- The Washington Times - Sunday, February 1, 2004

The Vancouver Canucks are superior to the Washington Capitals at full strength. Give one of the NHL’s best teams a stream of power plays, and a blowout is almost guaranteed.

That’s what happened as the Canucks converted three second-period power plays, including a pair with a two-man advantage, to rout the undermanned Caps 6-1 last night at MCI Center. The loss snapped Washington’s hopes of achieving a season-high three-game winning streak.

Meanwhile, the surging Canucks — who scored on four of seven power plays overall — won their fifth straight by posting an NHL-high 16th road victory.

The first goal of Wade Brookbank’s career came at even strength and gave the Canucks the lead for good at 2-1 at 8:19 of the second. That preceded the extra-man onslaught that did not end until the visitors skated to the locker room with a 5-1 lead after the second period.

Markus Nasland began shredding what had been the Caps’ strength recently — penalty killing. The Canucks’ star beat goalie Olie Kolzig 11 seconds into a two-man advantage at 13:32 of the second. Trevor Linden scored on another 5-on-3 situation at 19:19, and Jarkko Ruutu provided the third dagger on a traditional power play with three seconds left in the period.

“We came out flat tonight for some reason,” Caps forward Mike Grier said. “We made the mistake of going 5-on-3 twice. They have too much talent out there to do that. We hung Olie out to dry and were never in the game tonight.”

The Caps were playing without Jason Doig, their most physical defenseman, who served the first of a two-game suspension. Washington clearly missed his physical and emotional presence. Steve Eminger was called up from the minors to fill in for Doig but did little to slow the barrage.

It didn’t help that Washington’s offense was inept, with only eight shots in the first two periods, while Vancouver peppered Kolzig with 29. The Canucks outshot Washington 40-16 overall.

Nasland’s score came with Caps defenseman Brendan Witt off with a slashing penalty and Eminger in the box for high sticking. Nasland, the NHL’s points leader with 63, easily beat Kolzig from inside the right circle. His 29th goal beat Kolzig wide as the goalie guessed wrong and broke to his left.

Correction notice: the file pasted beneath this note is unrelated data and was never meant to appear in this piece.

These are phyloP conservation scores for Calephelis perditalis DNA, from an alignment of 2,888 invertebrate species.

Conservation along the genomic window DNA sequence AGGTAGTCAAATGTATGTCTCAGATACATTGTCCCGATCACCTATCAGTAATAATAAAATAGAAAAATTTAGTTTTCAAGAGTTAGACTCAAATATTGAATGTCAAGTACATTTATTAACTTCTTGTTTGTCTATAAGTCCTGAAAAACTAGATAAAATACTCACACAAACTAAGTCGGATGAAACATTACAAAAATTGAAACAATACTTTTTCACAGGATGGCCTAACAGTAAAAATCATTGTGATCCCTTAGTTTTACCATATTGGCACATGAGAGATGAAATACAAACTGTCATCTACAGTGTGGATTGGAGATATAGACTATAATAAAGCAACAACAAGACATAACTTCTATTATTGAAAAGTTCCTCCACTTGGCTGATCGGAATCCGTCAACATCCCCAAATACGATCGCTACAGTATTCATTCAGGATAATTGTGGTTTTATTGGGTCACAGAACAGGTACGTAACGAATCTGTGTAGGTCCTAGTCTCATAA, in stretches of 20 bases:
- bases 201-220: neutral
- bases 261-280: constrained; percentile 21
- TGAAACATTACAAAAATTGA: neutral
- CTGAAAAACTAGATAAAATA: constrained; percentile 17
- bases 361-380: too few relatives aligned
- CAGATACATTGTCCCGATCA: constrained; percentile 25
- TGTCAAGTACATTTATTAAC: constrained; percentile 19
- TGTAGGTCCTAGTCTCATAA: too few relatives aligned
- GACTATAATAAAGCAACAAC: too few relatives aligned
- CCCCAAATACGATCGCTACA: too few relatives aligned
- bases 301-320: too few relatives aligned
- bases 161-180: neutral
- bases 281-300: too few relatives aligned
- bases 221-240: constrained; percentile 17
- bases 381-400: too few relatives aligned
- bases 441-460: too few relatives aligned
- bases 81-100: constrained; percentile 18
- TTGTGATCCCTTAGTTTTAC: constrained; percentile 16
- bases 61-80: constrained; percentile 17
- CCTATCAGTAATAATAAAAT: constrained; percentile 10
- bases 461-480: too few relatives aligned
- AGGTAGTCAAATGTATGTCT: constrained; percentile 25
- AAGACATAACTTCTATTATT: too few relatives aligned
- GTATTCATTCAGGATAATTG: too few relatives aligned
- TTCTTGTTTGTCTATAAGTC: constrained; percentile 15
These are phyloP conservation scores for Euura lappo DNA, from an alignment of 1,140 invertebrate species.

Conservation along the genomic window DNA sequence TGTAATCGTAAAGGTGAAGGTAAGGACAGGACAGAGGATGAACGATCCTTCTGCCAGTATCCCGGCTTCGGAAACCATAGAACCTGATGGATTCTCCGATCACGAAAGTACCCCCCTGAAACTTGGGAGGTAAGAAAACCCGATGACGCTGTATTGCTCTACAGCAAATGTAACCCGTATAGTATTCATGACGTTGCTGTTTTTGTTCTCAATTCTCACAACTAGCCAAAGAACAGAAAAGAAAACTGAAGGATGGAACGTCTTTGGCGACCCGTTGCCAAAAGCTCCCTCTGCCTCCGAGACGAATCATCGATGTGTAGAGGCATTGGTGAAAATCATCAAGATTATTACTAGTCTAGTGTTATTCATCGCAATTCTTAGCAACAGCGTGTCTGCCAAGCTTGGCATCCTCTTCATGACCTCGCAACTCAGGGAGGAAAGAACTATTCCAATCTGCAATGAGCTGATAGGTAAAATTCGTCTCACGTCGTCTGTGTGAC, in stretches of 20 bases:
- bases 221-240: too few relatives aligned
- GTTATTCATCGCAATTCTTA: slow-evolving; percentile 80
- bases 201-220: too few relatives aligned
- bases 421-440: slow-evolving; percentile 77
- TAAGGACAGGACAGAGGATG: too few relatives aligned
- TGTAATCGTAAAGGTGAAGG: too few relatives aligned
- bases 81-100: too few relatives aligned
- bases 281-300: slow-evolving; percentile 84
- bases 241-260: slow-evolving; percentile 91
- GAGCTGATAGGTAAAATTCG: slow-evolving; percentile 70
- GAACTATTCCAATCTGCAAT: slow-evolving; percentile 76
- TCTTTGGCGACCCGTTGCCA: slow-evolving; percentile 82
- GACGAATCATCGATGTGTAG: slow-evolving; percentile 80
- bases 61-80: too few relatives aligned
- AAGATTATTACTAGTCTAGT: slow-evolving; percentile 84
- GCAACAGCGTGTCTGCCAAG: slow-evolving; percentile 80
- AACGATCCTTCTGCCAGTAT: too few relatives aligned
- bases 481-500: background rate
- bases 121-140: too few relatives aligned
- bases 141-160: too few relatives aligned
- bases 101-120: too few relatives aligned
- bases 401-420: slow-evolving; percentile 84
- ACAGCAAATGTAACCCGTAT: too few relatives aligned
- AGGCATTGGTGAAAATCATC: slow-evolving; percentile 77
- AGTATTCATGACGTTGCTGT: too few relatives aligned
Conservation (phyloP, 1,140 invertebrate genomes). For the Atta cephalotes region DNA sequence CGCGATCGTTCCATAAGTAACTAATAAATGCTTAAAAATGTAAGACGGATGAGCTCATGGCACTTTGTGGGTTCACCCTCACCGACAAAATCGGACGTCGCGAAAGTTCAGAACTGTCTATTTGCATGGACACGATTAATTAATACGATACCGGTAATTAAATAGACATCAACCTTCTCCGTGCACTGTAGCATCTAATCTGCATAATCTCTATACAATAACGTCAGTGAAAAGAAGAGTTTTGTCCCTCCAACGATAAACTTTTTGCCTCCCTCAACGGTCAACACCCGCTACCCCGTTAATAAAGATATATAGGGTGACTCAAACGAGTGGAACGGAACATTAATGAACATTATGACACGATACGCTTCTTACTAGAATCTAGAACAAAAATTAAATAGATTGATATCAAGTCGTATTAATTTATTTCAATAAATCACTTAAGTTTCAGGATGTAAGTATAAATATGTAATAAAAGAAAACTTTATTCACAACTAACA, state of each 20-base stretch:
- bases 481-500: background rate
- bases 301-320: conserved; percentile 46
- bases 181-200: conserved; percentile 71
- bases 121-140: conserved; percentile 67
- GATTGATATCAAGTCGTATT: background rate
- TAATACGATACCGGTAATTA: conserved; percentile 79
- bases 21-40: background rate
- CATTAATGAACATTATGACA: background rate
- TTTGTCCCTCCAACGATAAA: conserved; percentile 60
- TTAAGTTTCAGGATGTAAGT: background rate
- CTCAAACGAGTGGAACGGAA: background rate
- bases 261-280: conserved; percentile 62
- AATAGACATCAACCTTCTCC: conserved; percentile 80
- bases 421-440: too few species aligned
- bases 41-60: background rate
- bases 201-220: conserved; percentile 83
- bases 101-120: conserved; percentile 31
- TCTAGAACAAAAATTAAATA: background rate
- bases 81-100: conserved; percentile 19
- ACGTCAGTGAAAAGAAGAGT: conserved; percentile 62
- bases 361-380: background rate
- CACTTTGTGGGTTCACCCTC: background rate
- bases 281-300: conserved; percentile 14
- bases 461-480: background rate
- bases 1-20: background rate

Nasland assisted on the next score with Witt off for crosschecking and Jeff Halpern serving a four-minute penalty for high sticking. Nasland’s shot from the right side bounced off the left post, and Linden easily slammed it in to make it 4-1. Ruutu pushed the margin to four with a blast from beyond the right circle at 19:57.

“The players that took the penalties I am not going to say anything about,” said Caps coach Glen Hanlon, who felt many other mistakes allowed so many pucks deep into the Washington zone. “Halpy has played his heart out for us, and Witter has been a tower of power back there. Sometimes I felt our hockey team was lacking initiative, and I felt they were lacking a physical presence. Brendan tried to bring it.”

Vancouver, whose 69 points are the second most in the NHL, dominated play in the first period but somehow skated off in a 1-1 tie.

The Canucks scored just 26 seconds in on a spinning shot from the right of the top of the crease by Brad May after Kolzig had trouble locating the puck.

The Caps scored their only goal 50 seconds later on their first shot of the night on another odd goal. Robert Lang was skating toward the blue line when he dumped the puck behind him toward the net. Halpern and Canucks defenseman Mattias Ohlund were battling for position in front of the net when the puck somehow went though them and between the legs of goalie Dan Cloutier.

Lang momentarily took over the NHL’s points lead from Naslund with 25th goal and 62nd point of the season. Sami Salo scored the game’s final goal on another power play 1:24 into the third.

“We just needed energy,” Hanlon said. “We feel that we have enough [talent] to be competitive if we play with structure and pursue the puck. And we didn’t get that tonight.”

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